Love You Too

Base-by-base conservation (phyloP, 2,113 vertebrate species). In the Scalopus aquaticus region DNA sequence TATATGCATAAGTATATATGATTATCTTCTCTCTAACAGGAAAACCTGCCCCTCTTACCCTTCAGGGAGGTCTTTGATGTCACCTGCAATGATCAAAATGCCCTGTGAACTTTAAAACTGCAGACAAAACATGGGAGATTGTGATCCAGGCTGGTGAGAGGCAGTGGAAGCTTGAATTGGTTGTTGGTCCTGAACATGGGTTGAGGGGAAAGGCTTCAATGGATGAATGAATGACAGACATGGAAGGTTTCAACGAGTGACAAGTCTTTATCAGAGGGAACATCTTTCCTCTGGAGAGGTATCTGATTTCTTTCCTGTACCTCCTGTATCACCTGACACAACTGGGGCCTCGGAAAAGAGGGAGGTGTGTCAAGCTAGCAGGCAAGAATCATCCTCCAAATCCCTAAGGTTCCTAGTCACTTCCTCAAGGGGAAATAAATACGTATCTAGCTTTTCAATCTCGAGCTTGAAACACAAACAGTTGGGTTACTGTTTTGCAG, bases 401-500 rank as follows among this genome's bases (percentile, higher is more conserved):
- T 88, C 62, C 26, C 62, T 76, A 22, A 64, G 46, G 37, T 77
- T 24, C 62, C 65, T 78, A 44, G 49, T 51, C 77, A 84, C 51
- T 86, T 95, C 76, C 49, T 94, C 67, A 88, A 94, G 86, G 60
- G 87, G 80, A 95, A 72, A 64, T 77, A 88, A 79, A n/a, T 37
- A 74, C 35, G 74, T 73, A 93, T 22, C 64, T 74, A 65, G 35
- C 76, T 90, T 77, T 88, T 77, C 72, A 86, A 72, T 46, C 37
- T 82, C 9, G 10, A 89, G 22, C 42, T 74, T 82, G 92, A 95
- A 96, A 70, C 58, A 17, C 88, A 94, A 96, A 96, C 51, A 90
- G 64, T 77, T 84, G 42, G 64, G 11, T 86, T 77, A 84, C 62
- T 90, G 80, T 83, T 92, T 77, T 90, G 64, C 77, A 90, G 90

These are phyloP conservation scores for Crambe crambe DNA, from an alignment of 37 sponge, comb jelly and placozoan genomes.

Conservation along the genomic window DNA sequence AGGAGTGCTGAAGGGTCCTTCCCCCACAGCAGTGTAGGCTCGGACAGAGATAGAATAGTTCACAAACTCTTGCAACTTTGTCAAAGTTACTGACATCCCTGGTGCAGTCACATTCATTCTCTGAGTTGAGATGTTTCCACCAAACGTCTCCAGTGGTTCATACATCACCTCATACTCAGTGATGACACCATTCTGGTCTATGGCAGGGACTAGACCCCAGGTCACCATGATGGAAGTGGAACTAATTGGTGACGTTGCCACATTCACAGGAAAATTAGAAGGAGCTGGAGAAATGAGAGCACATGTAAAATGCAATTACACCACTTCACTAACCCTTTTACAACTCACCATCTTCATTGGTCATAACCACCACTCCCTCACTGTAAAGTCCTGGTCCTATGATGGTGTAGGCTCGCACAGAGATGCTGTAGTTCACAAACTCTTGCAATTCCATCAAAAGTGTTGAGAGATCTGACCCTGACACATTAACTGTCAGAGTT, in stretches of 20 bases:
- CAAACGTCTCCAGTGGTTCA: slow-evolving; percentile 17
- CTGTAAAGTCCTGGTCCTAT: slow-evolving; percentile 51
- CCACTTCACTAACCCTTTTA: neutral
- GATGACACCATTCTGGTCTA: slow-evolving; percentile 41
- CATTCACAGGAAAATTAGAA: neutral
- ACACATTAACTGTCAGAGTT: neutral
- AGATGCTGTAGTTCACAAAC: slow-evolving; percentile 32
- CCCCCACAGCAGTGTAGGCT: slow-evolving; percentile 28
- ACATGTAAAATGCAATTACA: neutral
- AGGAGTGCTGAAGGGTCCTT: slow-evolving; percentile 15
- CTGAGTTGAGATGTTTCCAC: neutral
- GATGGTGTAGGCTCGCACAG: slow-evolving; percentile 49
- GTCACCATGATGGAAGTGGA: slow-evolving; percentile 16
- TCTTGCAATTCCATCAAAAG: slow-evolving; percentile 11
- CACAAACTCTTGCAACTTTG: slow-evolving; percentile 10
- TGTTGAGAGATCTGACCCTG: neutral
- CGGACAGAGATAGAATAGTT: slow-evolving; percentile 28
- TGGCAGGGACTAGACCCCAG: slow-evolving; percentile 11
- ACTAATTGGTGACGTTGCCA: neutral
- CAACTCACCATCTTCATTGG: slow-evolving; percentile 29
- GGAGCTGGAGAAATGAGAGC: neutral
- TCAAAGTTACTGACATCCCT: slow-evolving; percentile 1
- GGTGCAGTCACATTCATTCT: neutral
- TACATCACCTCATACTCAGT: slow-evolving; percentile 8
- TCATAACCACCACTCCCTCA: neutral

CD review: 'The Blanks Love You Too' by The Blanks Group brings style, substance to second album By Chris Rietz | For the Lansing State Journal In the year since their CD debut, the below-low-budget 'The Blanks Kiss You On The Mouth,' they've morphed into the self-proclaimed 'world's greatest (albeit it's only) rockity roll band,' and blossomed into surprisingly ambitious songsmiths. It was clear from 'Mouth' that The Blanks were graduates of the no-frills post-punk school of rock, but in 'Love You Too' they've taken the next step: harnessing all that energy into fueling songs, with all the elements of pop songcraft intact - witty lyrics, hummable melodies and - most of all - strong hooks. But if rock were still Mods vs. Rockers - and a British Invasion current runs strongly through 'Love You Too' - the Blanks would fall into the latter camp, pointedly distinguishing themselves from those posturing, overcultivated Mods. They love the energy rock releases in it's primordial state and, youthful zealots that they are, they pursue it like the Holy Grail. 'Love You Too' was recorded at Jim Diamond's proudly analog Ghetto Recorders in Detroit, a good fit - it's becoming a Mecca for artists who want nothing to do with that shiny, digital sound. If Dan Nordheim's guitar technique were any more primitive, he wouldn't be able to play at all - but he has an uncanny knack for inventing just the right power riff, and in achieving a different tone on every track. Lead singer James Peterson seems way more confident on 'Love You Too,' not only in riff-rockers like the Kinks- flavored 'Evening Time' or the roaring 'Hey Little Blues,' but in the neo-rockabilly venture 'Home,' balladry in the poignant 'Married Young,' even a screamed narration on the foreboding 'Ain't It Time.' The Blanks' wedding of uncouth energy with serious, pop-informed songwriting isn't new, but in an era in which style rules and substance is in shorter supply, it almost seems that way.